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Cheranovski BICh-11 / RP-1
Boris Cheranovski next to the BICh-11 prototype
The BICh-11 appeared in 1932 as a continuation of the trapezoidal wing design started with the BICh-8 glider. Its construction was developed in the TsAGI workshops. The Cheranovski BICh-11 (RP-1) (Russian: Черановский БИЧ-11 (РП-1)), conceived in 1931, became the world's first experimental aircraft in a flying wing configuration designed to use a reactive power plant. Problems with the development of the reactor made it necessary to equip the BICh-11 with a low-power engine in pusher configuration.
In practice, the BICh-11 had been conceived to test in flight the OR-2 liquid propellant rocket engine developed by FA Tsander, which weighed only 18 kg and was capable of developing a thrust of 0.62 kN. The funds for the modification of the model and the installation of the reactive power plant were approved by OSOVIAJIM on February 25, 1932. The installation of this engine was just behind the cabin. The fuel and oxidizing agent tanks were designed in fairings located on the wings, on both sides of the central fuselage.
The BICh-11 was conceived as a single-seater experimental glider, built entirely of wood. The cantilever and high-set wing had a trapezoidal shape and a three-spar structure. This wing was conceived in three sections: a central one forming an integral part of the fuselage and the long wing consoles with the rudders at the ends. The union of the consoles to the centroplane was made by means of some steel pieces. In the centroplane, they conceived some fairings that contained the chemical components necessary to make the OR-2 liquid reactive engine functional.
The entire leading edge was covered with a 1mm thick plywood sheet. The straight trailing edge featured control surfaces along the entire span, located on a bar on the soffit of the wing, just below the trailing edge. In the external part the ailerons were located, also used as elevator rudders. On the inside were the adjustable stabilizers on the ground and a little further inside the elevator. Adjustable stabilizers on the ground were located on the inside.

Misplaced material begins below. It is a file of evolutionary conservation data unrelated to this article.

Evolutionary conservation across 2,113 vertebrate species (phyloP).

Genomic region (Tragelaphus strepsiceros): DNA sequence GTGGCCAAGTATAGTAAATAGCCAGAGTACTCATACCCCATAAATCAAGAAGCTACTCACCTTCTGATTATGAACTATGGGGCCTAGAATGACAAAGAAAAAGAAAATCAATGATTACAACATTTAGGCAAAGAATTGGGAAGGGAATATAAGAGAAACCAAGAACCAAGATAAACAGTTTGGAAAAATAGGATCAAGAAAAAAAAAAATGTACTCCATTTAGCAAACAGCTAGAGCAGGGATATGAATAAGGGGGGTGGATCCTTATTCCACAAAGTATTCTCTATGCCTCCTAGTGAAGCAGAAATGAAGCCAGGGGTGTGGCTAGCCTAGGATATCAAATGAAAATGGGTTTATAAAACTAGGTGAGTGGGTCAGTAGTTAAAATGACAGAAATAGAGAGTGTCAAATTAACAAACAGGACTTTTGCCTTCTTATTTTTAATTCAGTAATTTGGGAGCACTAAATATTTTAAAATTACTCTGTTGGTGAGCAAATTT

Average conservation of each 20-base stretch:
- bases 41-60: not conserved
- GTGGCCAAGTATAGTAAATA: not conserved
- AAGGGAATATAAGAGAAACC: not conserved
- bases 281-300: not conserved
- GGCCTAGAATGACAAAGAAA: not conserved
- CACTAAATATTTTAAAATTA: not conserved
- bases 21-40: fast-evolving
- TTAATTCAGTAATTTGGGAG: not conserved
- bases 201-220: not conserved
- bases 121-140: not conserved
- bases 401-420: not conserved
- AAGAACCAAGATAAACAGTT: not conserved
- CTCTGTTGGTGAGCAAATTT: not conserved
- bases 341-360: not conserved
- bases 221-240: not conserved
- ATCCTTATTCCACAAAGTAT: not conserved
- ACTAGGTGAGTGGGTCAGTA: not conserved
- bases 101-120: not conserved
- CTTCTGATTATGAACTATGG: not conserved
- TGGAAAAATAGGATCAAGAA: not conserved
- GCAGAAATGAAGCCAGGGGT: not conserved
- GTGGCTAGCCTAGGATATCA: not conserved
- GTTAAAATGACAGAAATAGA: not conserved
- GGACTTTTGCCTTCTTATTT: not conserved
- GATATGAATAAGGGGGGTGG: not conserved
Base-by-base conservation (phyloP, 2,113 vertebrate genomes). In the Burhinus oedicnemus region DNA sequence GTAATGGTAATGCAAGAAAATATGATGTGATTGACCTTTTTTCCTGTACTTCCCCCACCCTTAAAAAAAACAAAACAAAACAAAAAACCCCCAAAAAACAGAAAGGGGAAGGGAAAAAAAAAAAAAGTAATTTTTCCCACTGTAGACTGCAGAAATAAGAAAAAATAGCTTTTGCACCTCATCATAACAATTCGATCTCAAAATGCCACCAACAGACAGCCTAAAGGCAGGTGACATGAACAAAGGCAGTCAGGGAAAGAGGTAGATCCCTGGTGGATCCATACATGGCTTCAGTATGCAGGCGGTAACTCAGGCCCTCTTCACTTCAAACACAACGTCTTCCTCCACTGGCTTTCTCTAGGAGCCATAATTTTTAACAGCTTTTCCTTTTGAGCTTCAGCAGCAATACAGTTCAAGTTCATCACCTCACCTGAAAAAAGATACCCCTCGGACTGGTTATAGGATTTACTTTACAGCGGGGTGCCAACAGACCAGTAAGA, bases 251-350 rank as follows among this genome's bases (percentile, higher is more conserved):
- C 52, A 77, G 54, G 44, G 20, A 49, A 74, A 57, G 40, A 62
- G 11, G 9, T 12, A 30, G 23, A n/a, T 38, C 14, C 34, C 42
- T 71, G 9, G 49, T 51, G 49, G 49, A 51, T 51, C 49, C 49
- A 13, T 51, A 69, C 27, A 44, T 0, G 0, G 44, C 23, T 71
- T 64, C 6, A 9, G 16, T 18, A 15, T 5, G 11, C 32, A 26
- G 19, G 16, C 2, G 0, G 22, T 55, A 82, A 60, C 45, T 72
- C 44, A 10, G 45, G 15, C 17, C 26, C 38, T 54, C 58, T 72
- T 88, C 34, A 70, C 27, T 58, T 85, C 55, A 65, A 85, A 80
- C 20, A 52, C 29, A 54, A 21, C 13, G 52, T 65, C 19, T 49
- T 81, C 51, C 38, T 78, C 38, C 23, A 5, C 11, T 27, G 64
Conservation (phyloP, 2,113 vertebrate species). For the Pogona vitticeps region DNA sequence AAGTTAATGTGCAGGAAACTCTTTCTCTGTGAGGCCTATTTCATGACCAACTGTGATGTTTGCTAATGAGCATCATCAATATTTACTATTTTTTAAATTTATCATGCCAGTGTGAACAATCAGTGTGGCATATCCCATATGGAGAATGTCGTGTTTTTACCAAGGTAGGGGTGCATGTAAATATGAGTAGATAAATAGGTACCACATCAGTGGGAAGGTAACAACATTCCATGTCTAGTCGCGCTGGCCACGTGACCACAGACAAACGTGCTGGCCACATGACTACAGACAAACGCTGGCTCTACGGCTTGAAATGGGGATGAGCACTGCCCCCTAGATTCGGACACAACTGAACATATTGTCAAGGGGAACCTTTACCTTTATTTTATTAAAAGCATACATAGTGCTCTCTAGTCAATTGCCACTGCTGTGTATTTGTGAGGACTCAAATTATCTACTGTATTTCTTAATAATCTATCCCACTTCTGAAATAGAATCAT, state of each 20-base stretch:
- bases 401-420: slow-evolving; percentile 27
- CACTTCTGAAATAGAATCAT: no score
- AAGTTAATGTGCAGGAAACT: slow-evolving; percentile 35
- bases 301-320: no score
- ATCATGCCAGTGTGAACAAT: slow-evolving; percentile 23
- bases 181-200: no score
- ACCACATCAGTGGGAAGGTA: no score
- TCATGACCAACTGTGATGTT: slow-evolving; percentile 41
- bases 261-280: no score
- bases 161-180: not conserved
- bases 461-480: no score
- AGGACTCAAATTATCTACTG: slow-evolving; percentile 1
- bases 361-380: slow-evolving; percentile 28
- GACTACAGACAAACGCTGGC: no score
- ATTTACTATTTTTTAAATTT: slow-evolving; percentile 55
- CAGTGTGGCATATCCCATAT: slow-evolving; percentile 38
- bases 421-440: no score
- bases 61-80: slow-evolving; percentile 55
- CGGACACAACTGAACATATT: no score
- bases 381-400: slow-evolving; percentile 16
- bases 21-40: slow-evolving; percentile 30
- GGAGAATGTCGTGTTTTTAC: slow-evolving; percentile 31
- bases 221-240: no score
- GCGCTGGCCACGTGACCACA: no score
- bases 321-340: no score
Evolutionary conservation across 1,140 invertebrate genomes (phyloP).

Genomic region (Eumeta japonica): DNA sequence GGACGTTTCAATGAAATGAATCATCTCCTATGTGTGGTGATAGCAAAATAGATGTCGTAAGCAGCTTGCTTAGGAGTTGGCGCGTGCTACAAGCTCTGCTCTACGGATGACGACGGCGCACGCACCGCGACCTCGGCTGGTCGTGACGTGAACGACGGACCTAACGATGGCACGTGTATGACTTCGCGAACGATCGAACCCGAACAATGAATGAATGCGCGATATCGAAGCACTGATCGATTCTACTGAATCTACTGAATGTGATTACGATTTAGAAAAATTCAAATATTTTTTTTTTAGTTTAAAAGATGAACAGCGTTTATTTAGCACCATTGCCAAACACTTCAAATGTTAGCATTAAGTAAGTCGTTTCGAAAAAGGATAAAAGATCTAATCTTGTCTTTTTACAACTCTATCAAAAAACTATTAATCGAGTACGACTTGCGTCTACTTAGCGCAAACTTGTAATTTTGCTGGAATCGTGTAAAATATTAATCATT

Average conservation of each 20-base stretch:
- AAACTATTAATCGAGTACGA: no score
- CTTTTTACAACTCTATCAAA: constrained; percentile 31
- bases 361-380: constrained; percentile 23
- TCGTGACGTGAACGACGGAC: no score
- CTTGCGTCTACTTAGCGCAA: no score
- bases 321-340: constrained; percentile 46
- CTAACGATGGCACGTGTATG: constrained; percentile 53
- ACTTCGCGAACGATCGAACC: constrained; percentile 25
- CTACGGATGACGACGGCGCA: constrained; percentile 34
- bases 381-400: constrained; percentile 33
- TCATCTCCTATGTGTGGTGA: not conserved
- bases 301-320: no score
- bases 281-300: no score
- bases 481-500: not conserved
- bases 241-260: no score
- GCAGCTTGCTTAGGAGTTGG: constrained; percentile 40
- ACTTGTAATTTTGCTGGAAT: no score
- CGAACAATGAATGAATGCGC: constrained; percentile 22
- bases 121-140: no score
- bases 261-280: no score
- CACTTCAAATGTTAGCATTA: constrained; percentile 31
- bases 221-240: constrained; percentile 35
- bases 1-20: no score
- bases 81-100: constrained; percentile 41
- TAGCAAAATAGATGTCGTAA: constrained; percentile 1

The fuselage was covered with plywood. The landing gear was composed of two independent wheels and a tail skid.
The pilot was located in a closed cockpit at the nose.
In mid-February 1932 the BICh-11 was transported to the GIRD and on February 22 it was flown in the form of a glider by Sergei Koroliov. Also in glider form, the BICh-11, piloted by Koroliov, flew in the IX National Sailing Competitions held in 1933.
The first tests work jet engine OR-2 began the 18 of March of 1933, but only 10 days after FA Tsander died and with him the work of building the rocket plane - 1 (RP-1), assigned name to the project.
Given the lack of a power plant, the BICh-11 was modified to use a 27 hp ABC Scorpion piston engine driving a propeller, with which the tests were continued. In this configuration the BICh-11 flew satisfactorily, becoming one of the first airplanes in a flying wing configuration with a trapezoidal ground plan to do so.
In the version with a piston engine, some modifications were made to the wing plan and its control surfaces. The ABC Scorpion power plant was located at the end of the fuselage fairing as an extension of the cabin and powered a two-bladed wooden propeller.
Engine: 27 hp ABC Scorpion
Wingspan: 12.10 m
Wing area: 20.00 m²
Length: 3.25 m
Empty weight: 200 kg
Accommodation: 1
Cheranovski BICh-11 glider
Cheranovski RP-1 with wing fairings for liquid reactive engine fuel
BICh-11 in its propeller configuration

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